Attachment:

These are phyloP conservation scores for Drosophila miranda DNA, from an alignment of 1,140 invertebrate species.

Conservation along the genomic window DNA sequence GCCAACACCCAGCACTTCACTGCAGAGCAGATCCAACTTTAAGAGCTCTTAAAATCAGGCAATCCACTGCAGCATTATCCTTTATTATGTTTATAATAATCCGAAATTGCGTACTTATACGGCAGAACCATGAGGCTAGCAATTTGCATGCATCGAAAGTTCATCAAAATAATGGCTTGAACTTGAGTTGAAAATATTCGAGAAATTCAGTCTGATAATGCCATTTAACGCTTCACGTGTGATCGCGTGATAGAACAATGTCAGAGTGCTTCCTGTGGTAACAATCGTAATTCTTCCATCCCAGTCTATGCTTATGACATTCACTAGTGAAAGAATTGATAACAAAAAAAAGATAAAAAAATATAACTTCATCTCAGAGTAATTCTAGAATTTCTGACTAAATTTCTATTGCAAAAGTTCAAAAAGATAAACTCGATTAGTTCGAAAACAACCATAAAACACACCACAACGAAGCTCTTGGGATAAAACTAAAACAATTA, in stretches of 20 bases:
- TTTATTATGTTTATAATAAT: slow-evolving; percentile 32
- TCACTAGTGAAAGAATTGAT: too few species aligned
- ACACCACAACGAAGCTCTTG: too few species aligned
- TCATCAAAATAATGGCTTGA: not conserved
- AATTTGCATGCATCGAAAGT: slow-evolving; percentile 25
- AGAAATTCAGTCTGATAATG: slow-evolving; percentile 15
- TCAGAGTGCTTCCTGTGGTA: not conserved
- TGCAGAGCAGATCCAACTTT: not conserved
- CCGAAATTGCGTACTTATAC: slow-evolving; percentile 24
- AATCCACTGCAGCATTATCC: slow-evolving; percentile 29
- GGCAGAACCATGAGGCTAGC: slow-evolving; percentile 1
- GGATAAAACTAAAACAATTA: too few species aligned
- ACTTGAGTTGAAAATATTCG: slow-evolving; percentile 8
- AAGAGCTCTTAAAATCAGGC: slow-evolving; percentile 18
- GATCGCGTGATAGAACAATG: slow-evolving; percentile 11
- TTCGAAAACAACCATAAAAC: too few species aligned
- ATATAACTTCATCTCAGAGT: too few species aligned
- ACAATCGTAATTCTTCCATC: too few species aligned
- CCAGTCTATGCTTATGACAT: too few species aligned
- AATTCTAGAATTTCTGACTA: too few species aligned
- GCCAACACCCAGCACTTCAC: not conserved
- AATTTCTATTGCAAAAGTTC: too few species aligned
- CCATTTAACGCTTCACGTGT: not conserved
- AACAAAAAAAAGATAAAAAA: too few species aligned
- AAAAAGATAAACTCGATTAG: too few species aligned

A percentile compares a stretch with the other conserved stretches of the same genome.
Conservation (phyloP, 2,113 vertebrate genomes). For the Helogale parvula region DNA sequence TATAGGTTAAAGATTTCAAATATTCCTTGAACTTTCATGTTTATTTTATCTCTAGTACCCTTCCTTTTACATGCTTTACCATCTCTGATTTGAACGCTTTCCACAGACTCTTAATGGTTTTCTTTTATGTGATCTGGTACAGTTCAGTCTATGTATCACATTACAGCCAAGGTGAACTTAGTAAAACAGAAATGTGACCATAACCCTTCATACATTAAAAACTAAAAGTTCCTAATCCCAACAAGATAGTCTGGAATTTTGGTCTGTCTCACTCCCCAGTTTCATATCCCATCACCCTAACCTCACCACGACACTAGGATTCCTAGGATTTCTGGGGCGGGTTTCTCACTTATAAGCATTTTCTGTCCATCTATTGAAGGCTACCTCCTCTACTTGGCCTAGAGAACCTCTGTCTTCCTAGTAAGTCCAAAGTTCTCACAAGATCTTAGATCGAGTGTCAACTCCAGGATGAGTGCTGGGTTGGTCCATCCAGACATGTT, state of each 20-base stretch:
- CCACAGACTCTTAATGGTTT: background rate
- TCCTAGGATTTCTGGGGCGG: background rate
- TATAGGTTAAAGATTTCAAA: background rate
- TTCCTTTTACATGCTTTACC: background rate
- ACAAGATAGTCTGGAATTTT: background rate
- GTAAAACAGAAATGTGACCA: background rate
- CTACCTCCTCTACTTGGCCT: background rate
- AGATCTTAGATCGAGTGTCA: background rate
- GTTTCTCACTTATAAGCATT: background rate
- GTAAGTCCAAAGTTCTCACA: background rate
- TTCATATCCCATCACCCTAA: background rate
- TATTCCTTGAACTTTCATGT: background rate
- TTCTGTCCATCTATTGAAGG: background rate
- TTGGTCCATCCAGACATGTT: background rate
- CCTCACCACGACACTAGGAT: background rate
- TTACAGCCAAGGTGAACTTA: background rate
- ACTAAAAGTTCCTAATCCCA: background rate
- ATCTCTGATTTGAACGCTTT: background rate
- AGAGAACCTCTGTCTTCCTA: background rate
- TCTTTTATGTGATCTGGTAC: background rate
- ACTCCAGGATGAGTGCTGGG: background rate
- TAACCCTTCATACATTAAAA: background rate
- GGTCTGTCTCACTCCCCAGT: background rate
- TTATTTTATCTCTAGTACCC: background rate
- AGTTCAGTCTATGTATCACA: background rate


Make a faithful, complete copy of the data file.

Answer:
These are phyloP conservation scores for Drosophila miranda DNA, from an alignment of 1,140 invertebrate species.

Conservation along the genomic window DNA sequence GCCAACACCCAGCACTTCACTGCAGAGCAGATCCAACTTTAAGAGCTCTTAAAATCAGGCAATCCACTGCAGCATTATCCTTTATTATGTTTATAATAATCCGAAATTGCGTACTTATACGGCAGAACCATGAGGCTAGCAATTTGCATGCATCGAAAGTTCATCAAAATAATGGCTTGAACTTGAGTTGAAAATATTCGAGAAATTCAGTCTGATAATGCCATTTAACGCTTCACGTGTGATCGCGTGATAGAACAATGTCAGAGTGCTTCCTGTGGTAACAATCGTAATTCTTCCATCCCAGTCTATGCTTATGACATTCACTAGTGAAAGAATTGATAACAAAAAAAAGATAAAAAAATATAACTTCATCTCAGAGTAATTCTAGAATTTCTGACTAAATTTCTATTGCAAAAGTTCAAAAAGATAAACTCGATTAGTTCGAAAACAACCATAAAACACACCACAACGAAGCTCTTGGGATAAAACTAAAACAATTA, in stretches of 20 bases:
- TTTATTATGTTTATAATAAT: slow-evolving; percentile 32
- TCACTAGTGAAAGAATTGAT: too few species aligned
- ACACCACAACGAAGCTCTTG: too few species aligned
- TCATCAAAATAATGGCTTGA: not conserved
- AATTTGCATGCATCGAAAGT: slow-evolving; percentile 25
- AGAAATTCAGTCTGATAATG: slow-evolving; percentile 15
- TCAGAGTGCTTCCTGTGGTA: not conserved
- TGCAGAGCAGATCCAACTTT: not conserved
- CCGAAATTGCGTACTTATAC: slow-evolving; percentile 24
- AATCCACTGCAGCATTATCC: slow-evolving; percentile 29
- GGCAGAACCATGAGGCTAGC: slow-evolving; percentile 1
- GGATAAAACTAAAACAATTA: too few species aligned
- ACTTGAGTTGAAAATATTCG: slow-evolving; percentile 8
- AAGAGCTCTTAAAATCAGGC: slow-evolving; percentile 18
- GATCGCGTGATAGAACAATG: slow-evolving; percentile 11
- TTCGAAAACAACCATAAAAC: too few species aligned
- ATATAACTTCATCTCAGAGT: too few species aligned
- ACAATCGTAATTCTTCCATC: too few species aligned
- CCAGTCTATGCTTATGACAT: too few species aligned
- AATTCTAGAATTTCTGACTA: too few species aligned
- GCCAACACCCAGCACTTCAC: not conserved
- AATTTCTATTGCAAAAGTTC: too few species aligned
- CCATTTAACGCTTCACGTGT: not conserved
- AACAAAAAAAAGATAAAAAA: too few species aligned
- AAAAAGATAAACTCGATTAG: too few species aligned

A percentile compares a stretch with the other conserved stretches of the same genome.
Conservation (phyloP, 2,113 vertebrate genomes). For the Helogale parvula region DNA sequence TATAGGTTAAAGATTTCAAATATTCCTTGAACTTTCATGTTTATTTTATCTCTAGTACCCTTCCTTTTACATGCTTTACCATCTCTGATTTGAACGCTTTCCACAGACTCTTAATGGTTTTCTTTTATGTGATCTGGTACAGTTCAGTCTATGTATCACATTACAGCCAAGGTGAACTTAGTAAAACAGAAATGTGACCATAACCCTTCATACATTAAAAACTAAAAGTTCCTAATCCCAACAAGATAGTCTGGAATTTTGGTCTGTCTCACTCCCCAGTTTCATATCCCATCACCCTAACCTCACCACGACACTAGGATTCCTAGGATTTCTGGGGCGGGTTTCTCACTTATAAGCATTTTCTGTCCATCTATTGAAGGCTACCTCCTCTACTTGGCCTAGAGAACCTCTGTCTTCCTAGTAAGTCCAAAGTTCTCACAAGATCTTAGATCGAGTGTCAACTCCAGGATGAGTGCTGGGTTGGTCCATCCAGACATGTT, state of each 20-base stretch:
- CCACAGACTCTTAATGGTTT: background rate
- TCCTAGGATTTCTGGGGCGG: background rate
- TATAGGTTAAAGATTTCAAA: background rate
- TTCCTTTTACATGCTTTACC: background rate
- ACAAGATAGTCTGGAATTTT: background rate
- GTAAAACAGAAATGTGACCA: background rate
- CTACCTCCTCTACTTGGCCT: background rate
- AGATCTTAGATCGAGTGTCA: background rate
- GTTTCTCACTTATAAGCATT: background rate
- GTAAGTCCAAAGTTCTCACA: background rate
- TTCATATCCCATCACCCTAA: background rate
- TATTCCTTGAACTTTCATGT: background rate
- TTCTGTCCATCTATTGAAGG: background rate
- TTGGTCCATCCAGACATGTT: background rate
- CCTCACCACGACACTAGGAT: background rate
- TTACAGCCAAGGTGAACTTA: background rate
- ACTAAAAGTTCCTAATCCCA: background rate
- ATCTCTGATTTGAACGCTTT: background rate
- AGAGAACCTCTGTCTTCCTA: background rate
- TCTTTTATGTGATCTGGTAC: background rate
- ACTCCAGGATGAGTGCTGGG: background rate
- TAACCCTTCATACATTAAAA: background rate
- GGTCTGTCTCACTCCCCAGT: background rate
- TTATTTTATCTCTAGTACCC: background rate
- AGTTCAGTCTATGTATCACA: background rate